Headlines over the past several months have highlighted the U.S. Navy’s challenge of suicide within its ranks.

An alarming sign of the problem was when three junior sailors assigned to the aircraft carrier George Washington completed suicide within a six-day period in April 2022. Then, late last year, four sailors took their lives at the Mid-Atlantic Regional Maintenance Center in Norfolk, Virginia. Most recently it came to light that five sailors and instructors assigned to the Navy’s Nuclear Power School in Charleston, South Carolina died by suicide since 2018 with another 24 suicide attempts within the same timeframe. Reading between the lines, it’s clear that the Navy is struggling with traditional “deck plate” leadership issue.

Most disturbing, in every article there is a call for more mental health providers and no discussion of leadership training, except calls for leaders to ensure their sailors engage in “enhanced suicide prevention courses.” Just to put things into perspective, in India, where there are over one billion citizens and roughly 5000 mental health professionals, the country’s suicide rate is 12.7 per 100,000 people. In the United States, where we have approximately 330 million citizens and approximately 700,000 mental health providers, our suicide rate is 16.1 per 100,000 people. It is mind-boggling that our primary answer to the suicide crisis, whether it be for the Navy or the general population, is to add more mental health professionals.

What is most troubling is that it seems that every life problem is being characterized as a “mental health” issue.

I have had the opportunity to interview some of the best and brightest psychologists and psychiatrists the United States has to offer. Invariably, I have heard that we do not have a mental health crisis, but a crisis of not teaching people how to effectively manage the difficult obstacles life puts in our way. In fact, one psychologist told me, “None of my patients have mental health issues, but rather they don’t know how to manage life stress.”

While stress is often viewed in a negative light, there are many potential benefits to experiencing stressful situations and effectively managing its physical, psychological and cognitive effects. When faced with a challenge or demand, stress can motivate individuals to take action, problem-solve and adapt to new situations.

We see this first in sailors in their basic training at Naval Station Great Lakes, Illinois. Stress can also enhance cognitive function, such as improving memory and attention to detail, and can also lead to personal growth and increased mental toughness. The Navy demonstrates this well in courses like survival, evasion, resistance and escape (SERE) training, Navy SEAL basic training (BUDS), and rescue swimmer, diving, and explosive ordnance disposal schools. Additionally, stress can facilitate social bonding and support, as individuals often turn to others for help in stressful times, which can strengthen interpersonal relations. These are the relationships at the “deck plate” level that will help control our Navy’s suicide problems.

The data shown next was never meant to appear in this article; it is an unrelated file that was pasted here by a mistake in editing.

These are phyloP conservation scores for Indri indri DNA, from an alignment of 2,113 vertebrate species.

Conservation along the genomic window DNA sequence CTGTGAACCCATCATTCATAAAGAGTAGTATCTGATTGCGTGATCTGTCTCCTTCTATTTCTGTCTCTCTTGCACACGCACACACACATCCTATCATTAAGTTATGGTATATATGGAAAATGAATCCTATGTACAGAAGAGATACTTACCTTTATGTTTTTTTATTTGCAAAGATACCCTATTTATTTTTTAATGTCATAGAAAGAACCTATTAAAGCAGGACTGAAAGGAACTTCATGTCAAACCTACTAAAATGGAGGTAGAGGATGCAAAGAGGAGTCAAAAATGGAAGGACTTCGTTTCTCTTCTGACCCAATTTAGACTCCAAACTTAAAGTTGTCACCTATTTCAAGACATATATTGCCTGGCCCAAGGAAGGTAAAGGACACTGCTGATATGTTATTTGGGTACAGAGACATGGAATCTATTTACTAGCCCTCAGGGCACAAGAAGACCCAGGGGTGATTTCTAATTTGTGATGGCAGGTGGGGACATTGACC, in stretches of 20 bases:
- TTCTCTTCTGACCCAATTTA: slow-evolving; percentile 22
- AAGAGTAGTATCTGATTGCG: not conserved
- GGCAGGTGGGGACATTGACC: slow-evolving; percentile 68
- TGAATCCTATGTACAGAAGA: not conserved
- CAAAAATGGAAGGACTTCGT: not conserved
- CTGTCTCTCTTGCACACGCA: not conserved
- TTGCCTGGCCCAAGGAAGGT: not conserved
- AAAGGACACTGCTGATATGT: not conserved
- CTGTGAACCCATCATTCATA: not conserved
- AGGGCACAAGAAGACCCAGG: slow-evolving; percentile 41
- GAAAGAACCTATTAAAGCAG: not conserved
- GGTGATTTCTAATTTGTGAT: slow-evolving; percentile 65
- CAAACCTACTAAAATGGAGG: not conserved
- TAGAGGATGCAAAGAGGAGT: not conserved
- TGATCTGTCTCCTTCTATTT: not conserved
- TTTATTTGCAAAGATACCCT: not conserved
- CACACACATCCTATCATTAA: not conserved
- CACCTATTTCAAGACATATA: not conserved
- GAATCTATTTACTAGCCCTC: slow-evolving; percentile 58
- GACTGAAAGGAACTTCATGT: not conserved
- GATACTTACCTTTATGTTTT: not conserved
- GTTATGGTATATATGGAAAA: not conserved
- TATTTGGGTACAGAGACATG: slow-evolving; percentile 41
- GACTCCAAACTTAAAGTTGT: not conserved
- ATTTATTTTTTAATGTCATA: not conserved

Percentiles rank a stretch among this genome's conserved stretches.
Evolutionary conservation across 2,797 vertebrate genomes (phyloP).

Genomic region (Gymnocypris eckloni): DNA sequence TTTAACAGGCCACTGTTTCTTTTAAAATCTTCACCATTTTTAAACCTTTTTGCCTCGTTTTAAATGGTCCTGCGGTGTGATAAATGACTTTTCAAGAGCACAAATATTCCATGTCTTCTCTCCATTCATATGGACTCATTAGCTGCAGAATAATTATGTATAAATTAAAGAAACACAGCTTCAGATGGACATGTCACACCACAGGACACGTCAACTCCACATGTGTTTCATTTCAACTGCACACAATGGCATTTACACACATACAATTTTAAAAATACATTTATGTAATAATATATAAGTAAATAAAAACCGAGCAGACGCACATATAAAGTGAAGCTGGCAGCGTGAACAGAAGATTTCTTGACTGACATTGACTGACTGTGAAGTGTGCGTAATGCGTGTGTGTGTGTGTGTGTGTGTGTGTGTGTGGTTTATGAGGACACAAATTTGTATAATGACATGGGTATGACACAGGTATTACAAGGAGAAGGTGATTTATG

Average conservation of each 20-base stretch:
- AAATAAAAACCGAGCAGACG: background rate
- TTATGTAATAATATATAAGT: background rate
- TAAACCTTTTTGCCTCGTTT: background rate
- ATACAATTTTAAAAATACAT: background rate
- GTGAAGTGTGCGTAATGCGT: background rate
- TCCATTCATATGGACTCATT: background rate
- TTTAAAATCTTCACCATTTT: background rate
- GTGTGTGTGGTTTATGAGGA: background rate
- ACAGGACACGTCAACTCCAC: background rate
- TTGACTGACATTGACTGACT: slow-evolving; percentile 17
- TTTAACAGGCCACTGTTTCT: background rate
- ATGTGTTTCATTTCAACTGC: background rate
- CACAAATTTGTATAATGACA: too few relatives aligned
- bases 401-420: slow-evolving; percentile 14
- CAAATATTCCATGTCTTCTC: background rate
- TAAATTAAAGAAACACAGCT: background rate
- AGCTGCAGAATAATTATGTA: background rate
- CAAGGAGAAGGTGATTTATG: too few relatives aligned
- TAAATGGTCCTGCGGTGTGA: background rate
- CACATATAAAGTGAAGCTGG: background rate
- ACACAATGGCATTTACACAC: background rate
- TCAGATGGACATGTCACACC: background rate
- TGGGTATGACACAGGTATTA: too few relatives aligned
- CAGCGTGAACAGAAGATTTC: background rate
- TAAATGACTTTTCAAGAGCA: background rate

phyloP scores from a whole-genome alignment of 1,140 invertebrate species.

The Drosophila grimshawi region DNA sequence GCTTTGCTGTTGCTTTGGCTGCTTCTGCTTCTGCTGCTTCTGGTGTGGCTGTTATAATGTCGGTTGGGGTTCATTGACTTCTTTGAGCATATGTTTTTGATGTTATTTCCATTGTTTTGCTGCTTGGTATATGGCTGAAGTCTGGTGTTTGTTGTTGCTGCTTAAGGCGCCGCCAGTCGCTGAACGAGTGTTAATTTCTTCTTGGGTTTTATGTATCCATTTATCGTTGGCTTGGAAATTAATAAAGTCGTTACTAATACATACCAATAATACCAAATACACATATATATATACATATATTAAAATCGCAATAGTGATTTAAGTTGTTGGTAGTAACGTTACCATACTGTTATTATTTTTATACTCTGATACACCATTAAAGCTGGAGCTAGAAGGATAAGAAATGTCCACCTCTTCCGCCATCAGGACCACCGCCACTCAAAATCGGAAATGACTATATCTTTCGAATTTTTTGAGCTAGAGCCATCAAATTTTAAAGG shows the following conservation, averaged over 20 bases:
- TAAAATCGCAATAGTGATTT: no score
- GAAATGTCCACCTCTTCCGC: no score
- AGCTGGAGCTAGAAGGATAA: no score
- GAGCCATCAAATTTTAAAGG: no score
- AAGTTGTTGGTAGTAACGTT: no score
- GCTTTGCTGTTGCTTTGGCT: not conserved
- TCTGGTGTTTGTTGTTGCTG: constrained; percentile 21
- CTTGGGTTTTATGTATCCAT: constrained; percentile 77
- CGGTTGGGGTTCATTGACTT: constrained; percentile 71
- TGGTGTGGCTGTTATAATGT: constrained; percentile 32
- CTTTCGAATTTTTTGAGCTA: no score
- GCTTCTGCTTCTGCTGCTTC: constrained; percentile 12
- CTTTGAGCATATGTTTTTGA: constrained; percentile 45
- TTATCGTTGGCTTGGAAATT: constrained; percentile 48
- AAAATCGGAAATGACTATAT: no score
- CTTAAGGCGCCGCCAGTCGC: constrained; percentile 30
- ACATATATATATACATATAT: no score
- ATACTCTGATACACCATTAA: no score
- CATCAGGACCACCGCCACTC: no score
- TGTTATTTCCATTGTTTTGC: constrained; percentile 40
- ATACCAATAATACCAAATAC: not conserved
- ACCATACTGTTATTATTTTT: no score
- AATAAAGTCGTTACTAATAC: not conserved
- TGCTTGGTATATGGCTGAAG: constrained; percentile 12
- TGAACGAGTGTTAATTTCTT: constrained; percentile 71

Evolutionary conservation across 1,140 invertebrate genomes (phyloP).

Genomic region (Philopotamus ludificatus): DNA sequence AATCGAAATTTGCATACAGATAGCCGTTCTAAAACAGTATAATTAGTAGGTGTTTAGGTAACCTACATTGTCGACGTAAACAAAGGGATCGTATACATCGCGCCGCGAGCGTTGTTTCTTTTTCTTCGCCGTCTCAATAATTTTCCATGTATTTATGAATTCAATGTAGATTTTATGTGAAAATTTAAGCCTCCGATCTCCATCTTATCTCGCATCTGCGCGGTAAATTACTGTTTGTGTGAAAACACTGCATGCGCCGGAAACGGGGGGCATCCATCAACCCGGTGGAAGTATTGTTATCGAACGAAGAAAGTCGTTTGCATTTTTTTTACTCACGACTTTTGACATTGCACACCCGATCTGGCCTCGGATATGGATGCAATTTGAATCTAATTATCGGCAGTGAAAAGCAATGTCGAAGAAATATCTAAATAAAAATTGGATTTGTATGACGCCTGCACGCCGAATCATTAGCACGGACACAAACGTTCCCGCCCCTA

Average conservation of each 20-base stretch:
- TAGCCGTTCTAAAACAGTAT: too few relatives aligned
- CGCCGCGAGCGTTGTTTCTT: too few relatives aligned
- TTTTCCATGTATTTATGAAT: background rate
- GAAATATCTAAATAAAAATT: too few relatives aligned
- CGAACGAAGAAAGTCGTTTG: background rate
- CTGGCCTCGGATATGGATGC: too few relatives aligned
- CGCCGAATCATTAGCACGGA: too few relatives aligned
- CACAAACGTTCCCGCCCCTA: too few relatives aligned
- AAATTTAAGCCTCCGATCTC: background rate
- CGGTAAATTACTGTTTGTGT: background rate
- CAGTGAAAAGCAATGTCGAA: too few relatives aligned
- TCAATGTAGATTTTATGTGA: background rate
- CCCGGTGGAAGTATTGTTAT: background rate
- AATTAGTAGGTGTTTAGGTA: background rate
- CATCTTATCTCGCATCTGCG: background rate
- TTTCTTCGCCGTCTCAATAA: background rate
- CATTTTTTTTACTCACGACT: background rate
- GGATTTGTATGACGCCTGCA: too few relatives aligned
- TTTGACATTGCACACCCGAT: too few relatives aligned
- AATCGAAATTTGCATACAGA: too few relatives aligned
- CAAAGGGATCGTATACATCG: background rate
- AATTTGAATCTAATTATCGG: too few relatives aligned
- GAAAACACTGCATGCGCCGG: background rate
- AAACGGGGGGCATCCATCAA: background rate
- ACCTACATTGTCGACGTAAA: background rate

So, how do we train sailors to be better leaders, better mentors, better “suicide preventers”?

First, let’s look at the numbers. There is an approximate ratio of 1:2 in respect to first class petty officers through master chief petty officers (E-6 – E-9s) in relation to the petty officer second class (E-5) and below ranks. In other words, we have plenty of people to solve the suicide problem within the Navy and should start with training leaders at E-6 and above.

Secondly, for our current generation, we must utilize technology to help our young sailors thrive in the face of adversity. We should rely on strength-based messaging through social media, television and various online platforms and stop the psychobabble messaging about safe spaces and everyone needing a “therapist.”

Finally, Harvard Business School suggests that great leaders have three great qualities — a high IQ, a high level of technical expertise and a high level of emotional intelligence (EQ). The Navy is great at recruiting the brightest men and women to join its ranks. The Navy is world-class when it comes to providing sailors specific occupational technical training. However, the Navy is woefully inadequate when it comes to training enlisted members how to understand their own emotions, let alone the emotions of others. In my opinion, with a rather modest investment — much less than adding more mental health professionals — we could improve leadership across the force, teach enlisted members and officers how to effectively manage life stress, and begin to rationally approach the suicide epidemic within the Navy.

After spending 21 years in the Navy, I can assure readers that there are certainly “mental health” issues in all ranks, but those individuals are small in numbers. I will also go out on a limb and say that if leaders continue to “outsource” their responsibilities to the mental health community and keep doubling down on more of the same, we will not see a meaningful reduction in suicides.

Ken Falke, a retired EOD master chief petty officer, is a 21-year U.S. Navy Explosive Ordnance Disposal veteran. Falke is chairman and founder of Boulder Crest Foundation, an organization focused on the teachings of posttraumatic growth. He is also the author of “Struggle Well: Thriving in the Aftermath of Trauma” and “Lead Well: 10 Steps to Successful and Sustainable Leadership.”

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